When the final game of the Celina 7-on-7 football tournament came to an end for the Gainesville Leopards, they had a different attitude than in years past.
The Leopards had just finished 1-2 on Saturday with a win over Krum and losses to Lone Oak and Bonham.
The players turned to offensive coordinator Blake Crutsinger and immediately reminded him that they will have a chance to get their revenge against Bonham as they will face the Warriors in August for their second scrimmage of the season.
“I’ve seen a change in our kids’ mindsets,” Crutsinger said. “It bothered them that they lost, which hasn’t always been the case. The kids are maturing and buying in. That’s how you build a program.
“They want to show everyone how hard they’ve been working and we talk about how we’re not going 3-7. The kids and the coaching staff believes it. We’re ready to show everyone what we’ve got.”
Gainesville went 3-5 overall for the 7-on-7 season and Crutsinger said it was a mixed bag of results.
“We didn’t perform as well at the host tournament as well as I’d like,” Crutsinger said. “If we would have had as many kids in the other two tournaments as we did in the first, we would have done better. I’ve been impressed with how our defense played all spring. There were penalties called in 7-on-7 that wouldn’t have been called in real football.”
The Leopards opened the day with a 36-35 win over Krum. Crutsinger said he had the team working on offensive and defensive concepts for the upcoming season as opposed to teams that put together playbooks that won’t work in “real football,” as Crustinger describes fall football.
“They looked really sharp against Krum when they were fresh,” Crutsinger said. “One thing I did tell the kids is when you go to these tournaments, some of these teams are playing 7-on-7. We’re actually working on our offense. We’re working on passing concepts that we’re actually going to do during the season. Seven-on-7, to me, is not real football to me.”
Crutsinger said it can be tempting to focus on the winning aspect of 7-on-7, but he said the main goal is to be ready for the fall.
“I want to win,” he said, “but I want to win doing what we’re going to do when August rolls around. I don’t want to spend all spring working on a bunch of plays that these guys are going to forget about because we’ll never do them again.”
The Krum victory saw the Leopards working on dropback passes that were effective for them, especially with long throws.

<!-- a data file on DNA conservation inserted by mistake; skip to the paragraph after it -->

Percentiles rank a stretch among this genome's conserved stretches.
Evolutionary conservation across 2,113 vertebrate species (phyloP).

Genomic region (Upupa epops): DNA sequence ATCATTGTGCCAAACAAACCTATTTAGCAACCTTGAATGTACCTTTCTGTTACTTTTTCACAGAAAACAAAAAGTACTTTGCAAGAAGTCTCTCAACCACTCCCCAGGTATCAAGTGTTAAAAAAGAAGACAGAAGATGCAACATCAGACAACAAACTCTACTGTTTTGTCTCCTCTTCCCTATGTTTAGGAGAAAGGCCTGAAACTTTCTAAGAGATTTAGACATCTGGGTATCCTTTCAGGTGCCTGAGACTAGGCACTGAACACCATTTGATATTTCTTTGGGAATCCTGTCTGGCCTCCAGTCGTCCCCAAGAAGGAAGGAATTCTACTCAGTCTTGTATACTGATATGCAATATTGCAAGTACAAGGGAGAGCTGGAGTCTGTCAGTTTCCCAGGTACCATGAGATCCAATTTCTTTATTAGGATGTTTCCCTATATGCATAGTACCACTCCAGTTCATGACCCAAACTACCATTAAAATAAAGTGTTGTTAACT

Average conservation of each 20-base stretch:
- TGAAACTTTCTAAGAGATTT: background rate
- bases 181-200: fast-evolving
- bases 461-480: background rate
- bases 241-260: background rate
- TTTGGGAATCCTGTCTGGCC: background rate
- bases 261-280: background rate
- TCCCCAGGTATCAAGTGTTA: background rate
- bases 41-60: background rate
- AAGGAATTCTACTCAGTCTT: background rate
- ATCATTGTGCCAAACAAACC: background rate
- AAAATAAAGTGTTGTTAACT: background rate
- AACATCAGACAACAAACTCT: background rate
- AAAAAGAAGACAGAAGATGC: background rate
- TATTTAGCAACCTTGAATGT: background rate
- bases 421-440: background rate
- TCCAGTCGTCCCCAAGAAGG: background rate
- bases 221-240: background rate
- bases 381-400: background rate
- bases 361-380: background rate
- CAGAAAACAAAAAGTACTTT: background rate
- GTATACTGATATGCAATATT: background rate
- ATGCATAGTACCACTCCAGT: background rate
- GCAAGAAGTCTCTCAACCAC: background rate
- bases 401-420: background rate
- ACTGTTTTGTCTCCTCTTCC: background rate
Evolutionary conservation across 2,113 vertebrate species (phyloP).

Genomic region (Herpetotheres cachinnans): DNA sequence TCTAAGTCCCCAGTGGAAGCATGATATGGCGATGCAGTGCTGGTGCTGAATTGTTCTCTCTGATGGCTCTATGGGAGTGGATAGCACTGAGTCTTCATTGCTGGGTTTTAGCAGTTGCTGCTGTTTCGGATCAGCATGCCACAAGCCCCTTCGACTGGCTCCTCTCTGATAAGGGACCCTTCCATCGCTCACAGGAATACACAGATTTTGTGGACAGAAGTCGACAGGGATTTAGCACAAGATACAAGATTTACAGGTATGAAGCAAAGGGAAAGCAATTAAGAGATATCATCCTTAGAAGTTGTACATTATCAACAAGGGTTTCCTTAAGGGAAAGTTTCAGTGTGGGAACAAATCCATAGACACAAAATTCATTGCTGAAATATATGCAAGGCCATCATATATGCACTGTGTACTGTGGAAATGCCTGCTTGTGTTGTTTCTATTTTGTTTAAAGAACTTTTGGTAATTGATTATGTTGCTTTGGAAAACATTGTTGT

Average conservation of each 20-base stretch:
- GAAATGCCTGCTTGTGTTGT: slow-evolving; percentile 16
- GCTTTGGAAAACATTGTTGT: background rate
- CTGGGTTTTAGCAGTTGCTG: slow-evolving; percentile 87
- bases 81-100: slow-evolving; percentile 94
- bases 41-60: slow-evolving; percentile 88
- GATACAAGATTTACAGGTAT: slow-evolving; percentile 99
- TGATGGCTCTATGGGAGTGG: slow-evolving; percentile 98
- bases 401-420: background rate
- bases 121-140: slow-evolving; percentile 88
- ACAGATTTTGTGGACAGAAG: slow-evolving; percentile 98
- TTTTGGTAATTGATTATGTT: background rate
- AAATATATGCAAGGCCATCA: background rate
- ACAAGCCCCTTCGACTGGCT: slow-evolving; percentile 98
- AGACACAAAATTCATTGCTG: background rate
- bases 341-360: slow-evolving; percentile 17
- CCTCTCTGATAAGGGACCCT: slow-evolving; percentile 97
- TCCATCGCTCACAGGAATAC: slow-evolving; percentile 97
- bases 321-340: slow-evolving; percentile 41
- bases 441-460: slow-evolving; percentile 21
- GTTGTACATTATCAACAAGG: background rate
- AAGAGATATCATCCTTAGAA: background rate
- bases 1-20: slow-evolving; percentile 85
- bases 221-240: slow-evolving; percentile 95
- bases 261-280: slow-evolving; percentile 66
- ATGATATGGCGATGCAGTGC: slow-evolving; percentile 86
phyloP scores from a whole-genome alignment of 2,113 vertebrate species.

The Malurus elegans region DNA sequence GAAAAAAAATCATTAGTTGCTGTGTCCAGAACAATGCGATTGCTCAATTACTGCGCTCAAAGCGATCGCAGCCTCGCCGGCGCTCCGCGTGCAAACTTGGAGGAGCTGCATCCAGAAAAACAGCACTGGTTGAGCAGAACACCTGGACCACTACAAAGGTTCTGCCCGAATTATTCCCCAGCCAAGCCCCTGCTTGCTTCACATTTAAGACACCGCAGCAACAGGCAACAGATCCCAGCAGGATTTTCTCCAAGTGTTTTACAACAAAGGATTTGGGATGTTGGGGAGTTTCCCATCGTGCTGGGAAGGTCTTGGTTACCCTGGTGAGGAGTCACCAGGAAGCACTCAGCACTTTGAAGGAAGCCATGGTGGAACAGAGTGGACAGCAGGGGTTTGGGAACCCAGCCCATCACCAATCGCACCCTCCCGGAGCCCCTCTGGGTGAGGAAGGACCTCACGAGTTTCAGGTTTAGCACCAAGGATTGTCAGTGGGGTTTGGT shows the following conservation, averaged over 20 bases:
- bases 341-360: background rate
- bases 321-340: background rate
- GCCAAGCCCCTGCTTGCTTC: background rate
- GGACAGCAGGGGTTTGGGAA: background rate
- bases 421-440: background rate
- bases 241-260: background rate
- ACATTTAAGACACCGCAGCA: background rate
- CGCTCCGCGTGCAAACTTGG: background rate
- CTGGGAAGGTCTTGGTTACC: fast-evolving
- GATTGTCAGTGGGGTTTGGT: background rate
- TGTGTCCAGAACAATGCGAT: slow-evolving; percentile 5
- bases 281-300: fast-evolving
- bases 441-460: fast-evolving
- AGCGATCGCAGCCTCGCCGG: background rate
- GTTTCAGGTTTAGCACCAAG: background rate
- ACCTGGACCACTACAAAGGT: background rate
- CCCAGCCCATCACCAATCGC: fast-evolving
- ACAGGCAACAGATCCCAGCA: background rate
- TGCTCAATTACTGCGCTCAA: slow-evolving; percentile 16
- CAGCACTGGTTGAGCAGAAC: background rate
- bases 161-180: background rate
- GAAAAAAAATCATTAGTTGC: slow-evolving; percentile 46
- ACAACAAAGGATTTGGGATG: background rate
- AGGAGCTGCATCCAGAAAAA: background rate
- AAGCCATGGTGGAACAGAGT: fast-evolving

“We hit a couple big balls over the top for touchdowns,” Crutsinger said. “It’s a good concept and it’s easy for Fats [quarterback Draylon Franklin] to read. He’s getting good at it. We had a lot of success that first game.”
Franklin has made strides in his game, particularly when it came to reading defenses according to Crutsinger.
“He’s gotten a lot better, which is what you want to see,” Crutsinger said. “The first game, he looked really, really sharp. The second game, they came out in Cover 3 and we haven’t seen that all spring. In 7-on-7, a lot of people just run [man-to-man] defenses. That was something new. We still completed some balls. You’re not going to hit as many home run balls.”
The Leopards fell, 28-20, to Lone Oak in the second game, rallying after falling behind 21-0 at halftime.
The Leopards’ first win of their 7-on-7 season came at the hands of Bonham to the tune of a 26-14 victory, but due to the lack of players, Crutsinger thought the team ran out of gas last weekend.
“There was a miscommunication and they scored late in the first half,” Crutsinger said. “We were up 24-20 and they ended up scoring late inside of a minute left to go. That made it tough losing like that. I felt like we gave up two cheap scores. At that point, our kids were just exhausted. We had already played two games and had been playing for three hours.”
For Crutsinger, the main takeaway from the tournament was the Leopards’ fight and energy level.
“Our kids never gave up,” Crutsinger said. “Their attitudes were great, so in those regards, I’m really, really proud of them. This last week of summer strength camp was the hardest I’ve seen the kids get after it in the weight room and with agility exercises.”
Patrick Hayslip can be reached at email@example.com or on Twitter at @PatrickHayslip